We have all seen numbers and strings in which the reverse gives the same characters as the original strings or numbers. These numbers or words are called Palindromes. In mathematics, palindromes can reveal hidden and interesting properties of numbers. In this tutorial, we will discuss how to check for palindrome in Python.
Let’s dive in.
Palindrome Meaning: What is a Palindrome
A Palindrome is defined as any word, phrase, or number that remains the same when inverted. In other words, the order of the characters still reads the same whether backward or forward. Palindromes are generally classified as Palindrome numbers, Palindrome strings, and Palindrome phrases although palindrome phrases are rare.
Python programs can be written to check for palindromes in strings and in numbers. In this article, you’ll learn how to write such programs. Let’s begin with checking for palindrome numbers in python.
Checking for Palindrome Numbers in Python
As explained earlier, palindrome numbers are numbers that do not change when the order is reversed. They can therefore be seen as a symmetrical number. Let’s take the number 989 for example. If the digits are read backward, it still reads 989. This is a classical example of a symmetrical number of better put, palindrome.
We can write a python program that checks whether or not a number is a palindrome. Although the program can be written in various ways, we will stick to one method for this tutorial. The block of code below checks for palindrome numbers.
## recive a number from the user input_number = int(input('Enter a number :')) #store a copy of the number and set the reverse to equal to 0 palindrome = input_number reverse_number = 0 # calculate the reverse of the number to see if it is a palindrome or not while input_number > 0: #extract the last digit of the number digit = input_number % 10 #append this digit in the reverse number12 reverse_number=reverse_number * 10 + digit #floor divide the number and we leave the last digit from the number input_number = input_number // 10 #compare the reverse of the number to the original number if palindrome == reverse_number: print("Right, this number is a palindrome!!!") else: print("Unfortunately, this number is not a palindrome!!!")
Enter a number :13 Unfortunately, this number is not a palindrome!!!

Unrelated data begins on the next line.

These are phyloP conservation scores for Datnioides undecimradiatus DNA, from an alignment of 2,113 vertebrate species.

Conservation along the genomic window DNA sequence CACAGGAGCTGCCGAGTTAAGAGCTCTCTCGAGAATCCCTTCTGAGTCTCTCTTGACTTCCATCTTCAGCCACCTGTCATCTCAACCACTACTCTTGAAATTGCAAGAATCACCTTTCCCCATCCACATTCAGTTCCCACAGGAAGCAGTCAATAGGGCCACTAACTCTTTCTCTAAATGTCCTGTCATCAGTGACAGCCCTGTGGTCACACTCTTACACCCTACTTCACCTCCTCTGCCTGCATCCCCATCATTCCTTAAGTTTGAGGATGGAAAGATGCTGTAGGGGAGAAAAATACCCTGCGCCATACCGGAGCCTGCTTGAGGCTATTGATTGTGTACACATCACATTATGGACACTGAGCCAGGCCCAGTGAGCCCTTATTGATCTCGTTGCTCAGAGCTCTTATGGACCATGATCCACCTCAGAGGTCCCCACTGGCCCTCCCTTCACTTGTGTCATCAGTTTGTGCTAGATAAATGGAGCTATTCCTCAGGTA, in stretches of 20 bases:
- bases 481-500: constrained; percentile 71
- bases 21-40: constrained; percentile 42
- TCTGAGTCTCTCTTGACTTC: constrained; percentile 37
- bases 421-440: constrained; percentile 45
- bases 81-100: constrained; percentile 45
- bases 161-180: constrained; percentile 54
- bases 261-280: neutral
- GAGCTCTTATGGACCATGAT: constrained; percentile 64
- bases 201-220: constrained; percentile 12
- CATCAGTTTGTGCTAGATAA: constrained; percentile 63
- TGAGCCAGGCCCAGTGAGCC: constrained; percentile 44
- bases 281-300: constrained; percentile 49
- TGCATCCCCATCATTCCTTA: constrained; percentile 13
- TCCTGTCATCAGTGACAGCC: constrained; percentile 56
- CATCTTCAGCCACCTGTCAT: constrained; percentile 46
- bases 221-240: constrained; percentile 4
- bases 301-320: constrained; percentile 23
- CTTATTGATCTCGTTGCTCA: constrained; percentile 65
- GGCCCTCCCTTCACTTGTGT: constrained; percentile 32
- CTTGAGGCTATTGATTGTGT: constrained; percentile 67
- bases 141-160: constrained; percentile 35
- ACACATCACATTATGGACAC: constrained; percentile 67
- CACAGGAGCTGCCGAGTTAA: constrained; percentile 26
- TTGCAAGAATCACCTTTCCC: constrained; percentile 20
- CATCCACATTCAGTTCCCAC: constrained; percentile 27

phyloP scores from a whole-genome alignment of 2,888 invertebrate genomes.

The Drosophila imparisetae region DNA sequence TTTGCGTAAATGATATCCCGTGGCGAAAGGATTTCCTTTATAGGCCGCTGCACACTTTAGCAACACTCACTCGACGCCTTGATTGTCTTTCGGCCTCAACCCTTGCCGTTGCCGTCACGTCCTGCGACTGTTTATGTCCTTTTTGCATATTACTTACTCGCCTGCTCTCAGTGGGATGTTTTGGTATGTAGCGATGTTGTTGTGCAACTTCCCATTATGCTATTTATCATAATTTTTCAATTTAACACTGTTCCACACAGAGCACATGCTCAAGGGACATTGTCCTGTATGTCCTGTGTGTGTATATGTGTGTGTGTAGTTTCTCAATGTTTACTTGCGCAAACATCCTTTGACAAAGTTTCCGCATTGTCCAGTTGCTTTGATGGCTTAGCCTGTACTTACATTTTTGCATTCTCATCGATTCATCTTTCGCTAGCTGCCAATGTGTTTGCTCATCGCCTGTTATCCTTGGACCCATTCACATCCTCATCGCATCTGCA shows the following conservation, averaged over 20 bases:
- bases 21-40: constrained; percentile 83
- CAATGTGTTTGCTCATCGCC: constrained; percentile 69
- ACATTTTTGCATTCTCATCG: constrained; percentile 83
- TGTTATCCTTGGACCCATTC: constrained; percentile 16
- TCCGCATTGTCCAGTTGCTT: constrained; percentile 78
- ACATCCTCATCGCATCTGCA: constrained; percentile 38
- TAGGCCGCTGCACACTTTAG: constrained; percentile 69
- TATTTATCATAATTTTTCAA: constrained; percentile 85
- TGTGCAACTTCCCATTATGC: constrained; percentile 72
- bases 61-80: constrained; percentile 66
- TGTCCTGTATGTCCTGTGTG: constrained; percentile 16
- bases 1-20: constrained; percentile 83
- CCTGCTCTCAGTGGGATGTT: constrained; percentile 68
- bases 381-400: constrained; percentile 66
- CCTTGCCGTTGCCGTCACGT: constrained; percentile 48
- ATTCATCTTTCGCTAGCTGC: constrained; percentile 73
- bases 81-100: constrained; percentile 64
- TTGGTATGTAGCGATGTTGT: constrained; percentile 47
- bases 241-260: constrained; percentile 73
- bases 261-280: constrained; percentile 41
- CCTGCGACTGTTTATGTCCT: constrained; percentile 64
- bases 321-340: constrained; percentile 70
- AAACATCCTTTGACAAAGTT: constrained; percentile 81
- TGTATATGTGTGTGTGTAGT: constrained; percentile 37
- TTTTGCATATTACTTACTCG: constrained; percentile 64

Since 13 is not a palindrome, the program is correct.
Let’s now input a palindrome number.
Enter a number :989 Right, this number is a palindrome!!!
Word Palindrome in Python
Checking for word palindrome in Python is relatively easier. This is because there exists a built-in function that reverses the sequences of a string – the reversed() function. Before we write a code that checks for the palindrome, let’s see how the reversed() function works.
for x in reversed('palindrome'): print(x, end='')
As seen the function reverses the sequence of characters in the input word. We can now use this function to write a code that checks for palindrome in python.
#recieve an input from the user input_word = input('Enter a word: ') #reverse the word characters reverse_word = ''.join(reversed(input_word)) #check if the word and reverse words are the same and print the corresponding output if input_word.lower() == reverse_word.lower(): print("The word is a palindrome!!!") else: print("Unfortunately, this word is not a palindrome!!!")
Enter a word: Prad Unfortunately, this word is not a palindrome!!!
Since ‘Prad’ is not a palindrome, the code is right. Now let’s input a palindrome, say ‘Anna’.
Enter a word: Anna The word is a palindrome!!!
In this tutorial, you have discovered what a palindrome is; and how a palindrome string or number can be written. In addition, you learned how to check for palindrome in python. First be writing the code from scratch and secondly, by using the reversed() function in python.
If a word or number remains the same when it is read forward and backward, that word or number is a palindrome. Palindromes are a mirror of themselves from the middle character.
You can make a string or number a palindrome by simply appending each character from the end of the string or number until you get to the first character.
1. Check if the first and last characters are the same. If not, return False.
2. Increase the first index and reduce the last index by 1. Check if they are the same. If not, return False.
3. Repeat Step 2 until first index > last index. Then, return True.
Since a string is an iterator, you can reverse its order through fancy indexing. If the string was stored in the variable ‘x’. Then if x == x[::-1], x is a palindrome. If not, x is not a palindrome.